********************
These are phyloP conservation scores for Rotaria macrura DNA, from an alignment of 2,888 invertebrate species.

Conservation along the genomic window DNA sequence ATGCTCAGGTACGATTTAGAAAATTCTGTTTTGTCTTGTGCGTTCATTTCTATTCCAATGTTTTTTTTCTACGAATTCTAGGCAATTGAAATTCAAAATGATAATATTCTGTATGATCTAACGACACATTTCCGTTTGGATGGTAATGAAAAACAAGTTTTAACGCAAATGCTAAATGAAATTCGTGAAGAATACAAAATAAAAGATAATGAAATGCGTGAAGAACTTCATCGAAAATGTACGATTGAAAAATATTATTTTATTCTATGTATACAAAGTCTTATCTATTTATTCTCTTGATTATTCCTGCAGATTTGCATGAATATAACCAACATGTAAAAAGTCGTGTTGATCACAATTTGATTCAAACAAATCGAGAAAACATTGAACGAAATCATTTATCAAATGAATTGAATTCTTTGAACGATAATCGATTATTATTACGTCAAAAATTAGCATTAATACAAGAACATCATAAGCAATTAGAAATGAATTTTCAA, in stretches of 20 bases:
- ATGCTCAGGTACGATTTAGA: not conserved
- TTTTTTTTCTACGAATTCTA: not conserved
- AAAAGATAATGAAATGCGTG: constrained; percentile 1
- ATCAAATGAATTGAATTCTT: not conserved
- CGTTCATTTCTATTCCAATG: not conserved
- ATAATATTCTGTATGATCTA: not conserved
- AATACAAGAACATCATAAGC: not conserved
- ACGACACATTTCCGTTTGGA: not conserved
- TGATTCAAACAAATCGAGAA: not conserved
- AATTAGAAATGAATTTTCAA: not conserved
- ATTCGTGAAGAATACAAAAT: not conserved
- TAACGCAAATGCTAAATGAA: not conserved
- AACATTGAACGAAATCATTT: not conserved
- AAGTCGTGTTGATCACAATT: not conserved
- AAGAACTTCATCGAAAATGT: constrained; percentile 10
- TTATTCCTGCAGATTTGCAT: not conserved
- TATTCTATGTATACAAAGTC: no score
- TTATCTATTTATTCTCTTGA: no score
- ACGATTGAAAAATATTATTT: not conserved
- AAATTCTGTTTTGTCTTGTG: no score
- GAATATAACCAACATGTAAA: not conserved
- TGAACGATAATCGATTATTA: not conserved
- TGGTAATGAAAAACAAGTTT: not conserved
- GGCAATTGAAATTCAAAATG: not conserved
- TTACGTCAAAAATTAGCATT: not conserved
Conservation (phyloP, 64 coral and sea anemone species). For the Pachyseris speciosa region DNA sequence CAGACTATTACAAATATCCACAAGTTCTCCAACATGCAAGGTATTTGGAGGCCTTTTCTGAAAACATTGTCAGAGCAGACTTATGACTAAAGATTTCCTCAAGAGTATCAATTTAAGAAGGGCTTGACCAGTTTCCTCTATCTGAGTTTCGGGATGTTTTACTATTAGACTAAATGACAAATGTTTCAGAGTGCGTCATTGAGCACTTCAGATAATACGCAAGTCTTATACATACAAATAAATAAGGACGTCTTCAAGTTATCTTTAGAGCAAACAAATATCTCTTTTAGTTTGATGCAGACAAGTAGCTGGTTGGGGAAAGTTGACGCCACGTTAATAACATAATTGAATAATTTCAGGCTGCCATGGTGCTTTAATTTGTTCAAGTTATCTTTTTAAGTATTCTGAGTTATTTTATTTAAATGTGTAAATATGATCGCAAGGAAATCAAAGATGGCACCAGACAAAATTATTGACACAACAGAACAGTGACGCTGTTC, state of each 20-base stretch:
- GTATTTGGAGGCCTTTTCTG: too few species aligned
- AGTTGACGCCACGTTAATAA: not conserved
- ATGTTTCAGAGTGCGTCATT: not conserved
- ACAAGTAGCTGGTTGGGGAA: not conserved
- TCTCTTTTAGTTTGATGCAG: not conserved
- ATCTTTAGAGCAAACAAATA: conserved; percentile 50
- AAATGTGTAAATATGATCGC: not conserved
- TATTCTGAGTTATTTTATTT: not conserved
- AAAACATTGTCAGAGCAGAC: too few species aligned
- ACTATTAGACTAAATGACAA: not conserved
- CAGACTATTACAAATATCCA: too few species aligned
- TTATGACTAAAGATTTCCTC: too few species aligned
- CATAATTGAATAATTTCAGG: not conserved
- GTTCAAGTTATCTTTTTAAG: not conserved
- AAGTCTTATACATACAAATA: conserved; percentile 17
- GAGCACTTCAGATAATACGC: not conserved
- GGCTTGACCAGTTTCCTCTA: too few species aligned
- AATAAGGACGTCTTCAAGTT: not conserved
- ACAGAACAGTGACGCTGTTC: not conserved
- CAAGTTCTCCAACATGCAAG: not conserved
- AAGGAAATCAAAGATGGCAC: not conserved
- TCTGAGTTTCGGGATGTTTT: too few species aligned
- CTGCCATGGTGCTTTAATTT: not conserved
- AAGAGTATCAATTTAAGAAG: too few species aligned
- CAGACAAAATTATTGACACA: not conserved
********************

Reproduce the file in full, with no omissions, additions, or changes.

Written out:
These are phyloP conservation scores for Rotaria macrura DNA, from an alignment of 2,888 invertebrate species.

Conservation along the genomic window DNA sequence ATGCTCAGGTACGATTTAGAAAATTCTGTTTTGTCTTGTGCGTTCATTTCTATTCCAATGTTTTTTTTCTACGAATTCTAGGCAATTGAAATTCAAAATGATAATATTCTGTATGATCTAACGACACATTTCCGTTTGGATGGTAATGAAAAACAAGTTTTAACGCAAATGCTAAATGAAATTCGTGAAGAATACAAAATAAAAGATAATGAAATGCGTGAAGAACTTCATCGAAAATGTACGATTGAAAAATATTATTTTATTCTATGTATACAAAGTCTTATCTATTTATTCTCTTGATTATTCCTGCAGATTTGCATGAATATAACCAACATGTAAAAAGTCGTGTTGATCACAATTTGATTCAAACAAATCGAGAAAACATTGAACGAAATCATTTATCAAATGAATTGAATTCTTTGAACGATAATCGATTATTATTACGTCAAAAATTAGCATTAATACAAGAACATCATAAGCAATTAGAAATGAATTTTCAA, in stretches of 20 bases:
- ATGCTCAGGTACGATTTAGA: not conserved
- TTTTTTTTCTACGAATTCTA: not conserved
- AAAAGATAATGAAATGCGTG: constrained; percentile 1
- ATCAAATGAATTGAATTCTT: not conserved
- CGTTCATTTCTATTCCAATG: not conserved
- ATAATATTCTGTATGATCTA: not conserved
- AATACAAGAACATCATAAGC: not conserved
- ACGACACATTTCCGTTTGGA: not conserved
- TGATTCAAACAAATCGAGAA: not conserved
- AATTAGAAATGAATTTTCAA: not conserved
- ATTCGTGAAGAATACAAAAT: not conserved
- TAACGCAAATGCTAAATGAA: not conserved
- AACATTGAACGAAATCATTT: not conserved
- AAGTCGTGTTGATCACAATT: not conserved
- AAGAACTTCATCGAAAATGT: constrained; percentile 10
- TTATTCCTGCAGATTTGCAT: not conserved
- TATTCTATGTATACAAAGTC: no score
- TTATCTATTTATTCTCTTGA: no score
- ACGATTGAAAAATATTATTT: not conserved
- AAATTCTGTTTTGTCTTGTG: no score
- GAATATAACCAACATGTAAA: not conserved
- TGAACGATAATCGATTATTA: not conserved
- TGGTAATGAAAAACAAGTTT: not conserved
- GGCAATTGAAATTCAAAATG: not conserved
- TTACGTCAAAAATTAGCATT: not conserved
Conservation (phyloP, 64 coral and sea anemone species). For the Pachyseris speciosa region DNA sequence CAGACTATTACAAATATCCACAAGTTCTCCAACATGCAAGGTATTTGGAGGCCTTTTCTGAAAACATTGTCAGAGCAGACTTATGACTAAAGATTTCCTCAAGAGTATCAATTTAAGAAGGGCTTGACCAGTTTCCTCTATCTGAGTTTCGGGATGTTTTACTATTAGACTAAATGACAAATGTTTCAGAGTGCGTCATTGAGCACTTCAGATAATACGCAAGTCTTATACATACAAATAAATAAGGACGTCTTCAAGTTATCTTTAGAGCAAACAAATATCTCTTTTAGTTTGATGCAGACAAGTAGCTGGTTGGGGAAAGTTGACGCCACGTTAATAACATAATTGAATAATTTCAGGCTGCCATGGTGCTTTAATTTGTTCAAGTTATCTTTTTAAGTATTCTGAGTTATTTTATTTAAATGTGTAAATATGATCGCAAGGAAATCAAAGATGGCACCAGACAAAATTATTGACACAACAGAACAGTGACGCTGTTC, state of each 20-base stretch:
- GTATTTGGAGGCCTTTTCTG: too few species aligned
- AGTTGACGCCACGTTAATAA: not conserved
- ATGTTTCAGAGTGCGTCATT: not conserved
- ACAAGTAGCTGGTTGGGGAA: not conserved
- TCTCTTTTAGTTTGATGCAG: not conserved
- ATCTTTAGAGCAAACAAATA: conserved; percentile 50
- AAATGTGTAAATATGATCGC: not conserved
- TATTCTGAGTTATTTTATTT: not conserved
- AAAACATTGTCAGAGCAGAC: too few species aligned
- ACTATTAGACTAAATGACAA: not conserved
- CAGACTATTACAAATATCCA: too few species aligned
- TTATGACTAAAGATTTCCTC: too few species aligned
- CATAATTGAATAATTTCAGG: not conserved
- GTTCAAGTTATCTTTTTAAG: not conserved
- AAGTCTTATACATACAAATA: conserved; percentile 17
- GAGCACTTCAGATAATACGC: not conserved
- GGCTTGACCAGTTTCCTCTA: too few species aligned
- AATAAGGACGTCTTCAAGTT: not conserved
- ACAGAACAGTGACGCTGTTC: not conserved
- CAAGTTCTCCAACATGCAAG: not conserved
- AAGGAAATCAAAGATGGCAC: not conserved
- TCTGAGTTTCGGGATGTTTT: too few species aligned
- CTGCCATGGTGCTTTAATTT: not conserved
- AAGAGTATCAATTTAAGAAG: too few species aligned
- CAGACAAAATTATTGACACA: not conserved